The first rule of thumb for planning the perfect Christmas dinner is serving a beverage you love. It’s common sense, but you’d be surprised by how many people serve a wine they hate to appease guests. Christmas dinner is not the occasion to try new things. Go with something you know and love. With so many different flavors and aromas floating through your kitchen, decide if your main entrée is sweet or salty.

Pairing Wines with Entrees

If you plan to serve salmon or other fatty fish, Pinot Noir is by far the best choice. Not far behind are Red Chardonnay and Riesling (a terrific choice if your entrée is spicy, e.g. blackened salmon). If you plan on going light, even by yielding a bit on the flavor, then Pinot Grigio is the way to go.

Ham is a traditional Christmas dish. Which type of ham will you be serving, sweet ham or spicy roast? The best way to pair wine with sweet foods is to choose one with some sweetness to match the dish. Riesling, Chenin Blanc or Merlot are perfect choices. Merlot is great if you prefer the dry variety, but if you want to go sweeter, consider Moscato, White Port or even Shiraz.

Roast beef, which includes prime rib, is perhaps the most demanding of pairing choices. A lot depends on if you are serving a low-fat cut of meat or a more marbled piece. For the former, “aged low tannin” wines such as Claret or Beaujolais are perfect. For fatty marbled meats, a more tannic and acidic choice such as Red Bordeaux or a Cabernet Sauvignon would be terrific.

Turkey is another popular entrée for families and friends on Christmas evening. If this will be your choice, read our article concerning wines that go best with turkey.

What is Tannin?

You might be asking yourself what tannins are. These are compounds that exist in grape skins, seeds and sterns. They give some wines their characteristic astringency (dryness). You will notice the effects of tannins each time you drink a wine that leaves a dry sensation in your mouth. The level of tannins in a wine will determine the dry aftertaste.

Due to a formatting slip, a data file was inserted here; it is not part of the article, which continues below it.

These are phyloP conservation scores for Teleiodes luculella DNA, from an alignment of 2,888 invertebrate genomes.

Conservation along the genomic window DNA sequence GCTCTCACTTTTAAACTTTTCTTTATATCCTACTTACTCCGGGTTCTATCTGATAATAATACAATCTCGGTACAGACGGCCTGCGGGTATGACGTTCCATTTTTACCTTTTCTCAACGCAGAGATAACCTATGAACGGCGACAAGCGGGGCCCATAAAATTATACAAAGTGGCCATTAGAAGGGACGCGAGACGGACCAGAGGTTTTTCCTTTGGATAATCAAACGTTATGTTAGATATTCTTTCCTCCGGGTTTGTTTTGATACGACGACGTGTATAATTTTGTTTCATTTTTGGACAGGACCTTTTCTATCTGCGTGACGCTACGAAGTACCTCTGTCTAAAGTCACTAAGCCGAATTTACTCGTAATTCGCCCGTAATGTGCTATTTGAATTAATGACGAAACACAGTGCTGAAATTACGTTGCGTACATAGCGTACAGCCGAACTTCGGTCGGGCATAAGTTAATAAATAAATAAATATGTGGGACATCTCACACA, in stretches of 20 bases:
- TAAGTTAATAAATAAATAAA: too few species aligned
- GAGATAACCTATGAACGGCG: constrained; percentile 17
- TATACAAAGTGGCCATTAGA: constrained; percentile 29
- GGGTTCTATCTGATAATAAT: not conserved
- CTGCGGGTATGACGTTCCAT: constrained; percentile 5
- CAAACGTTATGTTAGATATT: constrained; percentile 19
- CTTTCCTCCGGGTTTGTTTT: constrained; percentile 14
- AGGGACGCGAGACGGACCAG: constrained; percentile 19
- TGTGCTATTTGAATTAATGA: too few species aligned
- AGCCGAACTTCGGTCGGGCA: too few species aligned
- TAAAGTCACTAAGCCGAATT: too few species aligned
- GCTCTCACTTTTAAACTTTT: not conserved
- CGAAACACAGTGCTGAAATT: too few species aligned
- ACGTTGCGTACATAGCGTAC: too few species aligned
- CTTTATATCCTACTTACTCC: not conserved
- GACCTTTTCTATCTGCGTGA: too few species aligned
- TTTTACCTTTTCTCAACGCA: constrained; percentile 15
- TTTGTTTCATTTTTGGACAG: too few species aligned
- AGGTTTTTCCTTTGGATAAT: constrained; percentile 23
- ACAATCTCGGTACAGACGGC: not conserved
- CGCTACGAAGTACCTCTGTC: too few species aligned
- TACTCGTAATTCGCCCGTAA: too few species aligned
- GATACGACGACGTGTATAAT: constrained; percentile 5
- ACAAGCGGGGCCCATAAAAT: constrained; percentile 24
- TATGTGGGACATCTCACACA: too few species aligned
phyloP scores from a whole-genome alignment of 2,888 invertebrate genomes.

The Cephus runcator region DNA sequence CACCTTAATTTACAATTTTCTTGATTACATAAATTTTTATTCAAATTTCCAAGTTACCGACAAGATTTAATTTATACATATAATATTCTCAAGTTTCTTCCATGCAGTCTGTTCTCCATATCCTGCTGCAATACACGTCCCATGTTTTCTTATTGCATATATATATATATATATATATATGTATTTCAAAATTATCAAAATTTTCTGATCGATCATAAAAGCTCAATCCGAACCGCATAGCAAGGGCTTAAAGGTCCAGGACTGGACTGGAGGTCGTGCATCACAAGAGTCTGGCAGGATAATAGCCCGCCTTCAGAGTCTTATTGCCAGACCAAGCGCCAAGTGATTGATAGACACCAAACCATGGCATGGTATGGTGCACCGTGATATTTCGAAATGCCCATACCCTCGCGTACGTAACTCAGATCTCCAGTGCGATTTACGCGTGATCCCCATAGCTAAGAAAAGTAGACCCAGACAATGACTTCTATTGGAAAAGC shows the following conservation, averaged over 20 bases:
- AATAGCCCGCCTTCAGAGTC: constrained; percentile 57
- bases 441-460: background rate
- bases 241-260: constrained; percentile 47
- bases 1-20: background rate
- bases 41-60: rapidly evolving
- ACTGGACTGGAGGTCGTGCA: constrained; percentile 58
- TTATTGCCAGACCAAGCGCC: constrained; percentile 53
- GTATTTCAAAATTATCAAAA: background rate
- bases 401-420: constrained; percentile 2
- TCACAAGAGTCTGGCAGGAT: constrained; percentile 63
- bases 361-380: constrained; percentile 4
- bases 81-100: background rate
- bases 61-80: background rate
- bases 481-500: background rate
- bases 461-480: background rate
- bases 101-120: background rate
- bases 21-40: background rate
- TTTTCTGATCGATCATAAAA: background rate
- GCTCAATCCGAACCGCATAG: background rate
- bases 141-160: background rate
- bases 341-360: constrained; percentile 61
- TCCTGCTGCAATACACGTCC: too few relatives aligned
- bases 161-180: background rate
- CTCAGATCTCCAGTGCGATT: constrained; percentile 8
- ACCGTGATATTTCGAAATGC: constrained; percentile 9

Making it Easy

Here’s the flipside if you’re the type of person who hates putting too much thought into wine pairing with certain dishes: choose a good quality bright and nippy sparkling beverage. A few choices fall into this category, such as Champagne, Cava, Chardonnay, etc. Fizz is the name of the game and quality is the keyword.

Lastly, if you just can’t make a decision, don’t be afraid to seek the advice of a good sommelier. Most have experience in wine pairings, so if you’d prefer the word of an expert, don’t hesitate to ask!

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I like to consider myself a “Jack-of-all-trades”, an “apprentice of everything, master of nothing” type of guy. I’ve dabbled in many a profession. You name it, I’ve done it. My colorful professional past includes stints as a chef, banker, license stockbroker, restauranteur, day trader, and everything in between. Alas, my zeal for food and my interest in the future of the web outweighed my liking of every other industry.